Sunday, December 27, 2009

Baby it’s cold outside! Fish Lake Trail Dec. 27, 2009

Twenty-nine miles doesn’t quite qualify as “epic” but given the bitter temperature today’s ride on the Fish Lake Trail merits some kind of adjective treatment. “Freakin’ cold” comes to mind.

My sweet husband Eric Abbott (who blogs over here about his road bike racing and training) went for a 40-mile ride yesterday with his buddies from Spokane Rocket Velo. They used the new segment of Fish Lake Trail for part of the ride, and when he came back he reported that it was a really nice ride.
Since he has inspired me to train for racing too (it’s a “mixed marriage,” as I’ll be riding with the women of competing club Baddlands), we set out today for a zone 2 ride for me (specific target heart rate) and a zone 1 (recovery) for him.
We took off from the new trailhead on W. Sunset Highway just off Lindeke (behind a little quick-stop place). It was 1:30pm and the sun was shining. This should be great!

It was, but it was not a ride for the underdressed. Fortunately we had layered up since we had Eric’s experience from the day before as a guide. I’ll share in case you’re heading out for a two-hour ride during which you will sweat, the sun will start to go down, you'll face a light headwind for part of your return, and the temperature will drop from around 30 to something below that….
I was wearing a tank top, arm warmers, base layer, fleece long-sleeved top, fleece vest, and light cycling jacket (for the pockets) on top; bike shorts with leg warmers and thin fleecy running tights over those; wool socks, commuter biking shoes, full shoe covers designed mostly to keep out moisture and toe caps over those as extra wind block; earmuffs and thin cycling hat under my helmet, which has a wind cover; lobster-claw gloves; a face mask made for skiing; and sunglasses.
What I wish I had worn: one more layer on the bottom, maybe my wind-blocking North Face pants from Mountain Gear; a warmer hat because the earmuff pressure/hat hem interaction hurt after a while and I had to take the earmuffs off; full-on insulated booties of some kind over my shoes; and a better wicking layer next to my skin (turned out the tanktop was 100% cotton, and we all know cotton kills). My hands were fine—love those lobster-claw gloves! I should have taken along clear glasses for when the light dropped, since I still needed the windblock effect of wearing glasses.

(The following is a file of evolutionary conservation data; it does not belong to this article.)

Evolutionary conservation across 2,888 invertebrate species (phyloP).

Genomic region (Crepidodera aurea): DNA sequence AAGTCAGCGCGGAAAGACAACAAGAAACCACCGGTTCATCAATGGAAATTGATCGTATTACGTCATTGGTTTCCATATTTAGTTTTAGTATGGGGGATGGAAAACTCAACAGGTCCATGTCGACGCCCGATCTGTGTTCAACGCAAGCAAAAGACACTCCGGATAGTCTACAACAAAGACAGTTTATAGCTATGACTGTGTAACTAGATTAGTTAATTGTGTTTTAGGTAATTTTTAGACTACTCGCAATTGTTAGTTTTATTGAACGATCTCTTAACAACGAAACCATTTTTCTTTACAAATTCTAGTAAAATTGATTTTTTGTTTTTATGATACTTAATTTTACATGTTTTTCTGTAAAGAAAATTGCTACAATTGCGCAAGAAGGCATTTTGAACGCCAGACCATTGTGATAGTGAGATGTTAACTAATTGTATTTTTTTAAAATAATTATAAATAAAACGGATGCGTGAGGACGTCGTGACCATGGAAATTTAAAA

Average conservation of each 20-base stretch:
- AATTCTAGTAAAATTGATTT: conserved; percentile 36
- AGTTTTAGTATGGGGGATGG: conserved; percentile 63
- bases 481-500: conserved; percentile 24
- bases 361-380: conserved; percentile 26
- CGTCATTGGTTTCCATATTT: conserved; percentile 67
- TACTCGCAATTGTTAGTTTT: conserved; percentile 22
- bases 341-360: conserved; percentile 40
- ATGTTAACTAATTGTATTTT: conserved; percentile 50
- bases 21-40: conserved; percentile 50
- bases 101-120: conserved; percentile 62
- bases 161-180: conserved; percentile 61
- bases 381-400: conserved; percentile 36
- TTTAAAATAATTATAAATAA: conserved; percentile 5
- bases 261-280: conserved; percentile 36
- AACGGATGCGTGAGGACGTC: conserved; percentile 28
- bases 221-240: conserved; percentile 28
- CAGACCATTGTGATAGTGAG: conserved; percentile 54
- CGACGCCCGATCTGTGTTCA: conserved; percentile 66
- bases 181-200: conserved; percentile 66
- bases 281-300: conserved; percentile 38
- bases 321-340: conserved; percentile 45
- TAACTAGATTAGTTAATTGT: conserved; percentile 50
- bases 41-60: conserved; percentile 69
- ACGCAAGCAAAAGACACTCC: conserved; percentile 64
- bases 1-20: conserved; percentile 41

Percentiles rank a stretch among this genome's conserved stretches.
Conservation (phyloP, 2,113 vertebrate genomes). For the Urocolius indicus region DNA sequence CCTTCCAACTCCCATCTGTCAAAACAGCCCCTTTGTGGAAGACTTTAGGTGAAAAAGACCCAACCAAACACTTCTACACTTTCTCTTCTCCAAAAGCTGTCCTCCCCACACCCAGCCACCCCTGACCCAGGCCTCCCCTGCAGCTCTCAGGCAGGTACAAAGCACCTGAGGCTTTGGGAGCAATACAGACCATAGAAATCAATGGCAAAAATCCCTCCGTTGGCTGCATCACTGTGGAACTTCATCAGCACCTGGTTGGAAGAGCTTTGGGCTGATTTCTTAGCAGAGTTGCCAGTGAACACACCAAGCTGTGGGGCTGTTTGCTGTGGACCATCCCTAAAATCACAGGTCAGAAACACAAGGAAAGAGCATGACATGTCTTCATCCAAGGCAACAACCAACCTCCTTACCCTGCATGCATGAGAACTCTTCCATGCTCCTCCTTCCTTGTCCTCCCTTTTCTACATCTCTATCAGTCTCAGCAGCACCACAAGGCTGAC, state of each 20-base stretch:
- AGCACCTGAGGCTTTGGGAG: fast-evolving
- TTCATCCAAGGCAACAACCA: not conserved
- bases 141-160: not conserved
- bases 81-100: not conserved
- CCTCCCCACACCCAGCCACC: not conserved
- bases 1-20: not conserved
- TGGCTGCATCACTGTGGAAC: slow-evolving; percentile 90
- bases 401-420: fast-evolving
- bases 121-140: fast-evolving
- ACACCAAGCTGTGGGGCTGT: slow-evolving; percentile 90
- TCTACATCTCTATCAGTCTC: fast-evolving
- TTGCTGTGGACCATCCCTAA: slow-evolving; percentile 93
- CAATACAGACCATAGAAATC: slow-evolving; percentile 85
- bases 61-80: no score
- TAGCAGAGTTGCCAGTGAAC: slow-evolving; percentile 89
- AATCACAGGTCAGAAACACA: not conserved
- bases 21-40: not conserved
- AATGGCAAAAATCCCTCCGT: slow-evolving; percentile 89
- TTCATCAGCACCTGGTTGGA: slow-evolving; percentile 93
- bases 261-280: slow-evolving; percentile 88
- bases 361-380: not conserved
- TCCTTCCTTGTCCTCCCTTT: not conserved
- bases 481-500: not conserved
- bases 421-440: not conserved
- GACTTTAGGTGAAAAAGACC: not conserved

The route is great, and there were quite a few people out enjoying it on foot, bike and skate. A couple of things it might be handy to know:

  • Heavy-duty railroad crossing at Scribner about 7 miles out from the Government Way trailhead (watch out for those big bolts in the road). It sits at the bottom of a quick climb up to Cheney-Spokane Road, which you have to take for part of the route. Coming back down I really had to stand on my brakes so I didn’t hit the railroad crossing unprepared at a bad angle.
  • Two road crossings (one at Scribner) involving gravel, sometimes heavy—got through okay with our skinny road tires.
  • One long climb on Cheney-Spokane Road (no matter which direction you’re going—this seems unfair).
  • Handy-dandy Fish Lake and Cheney (Mullenix Road) trailheads for water refill and biology breaks, complete with hand sanitizer (which is really cold as it dries….).
We turned around at the Cheney trailhead and headed back. There were plenty of icy patches along the route, and some glittery-diamond stretches that were pretty but slippery. Strange swooping tread marks that laced across the ice proved to be the marks of an inline skater.
We raced a small bird along one stretch—it stayed just ahead, swooping low over the little creek that runs along either side of the trail for a distance—and spotted a pretty bird that may have been a belted kingfisher (but we’re not birders). Passed two trains heading opposite our direction, which made us think about the railroad legacy that left us the opportunity for such a great trail. Upon our return to the car we realized that the remnants of Gatorade mix in our water bottles had started turning into a slushy.
Did I mention it was really freakin’ cold?

1 comment:

Not said...

My strategy for biking warmth is to stay fat. It takes an extra 1,000 calories a day, but it works well - I wore three thin layers on top all weekend.
- Ventura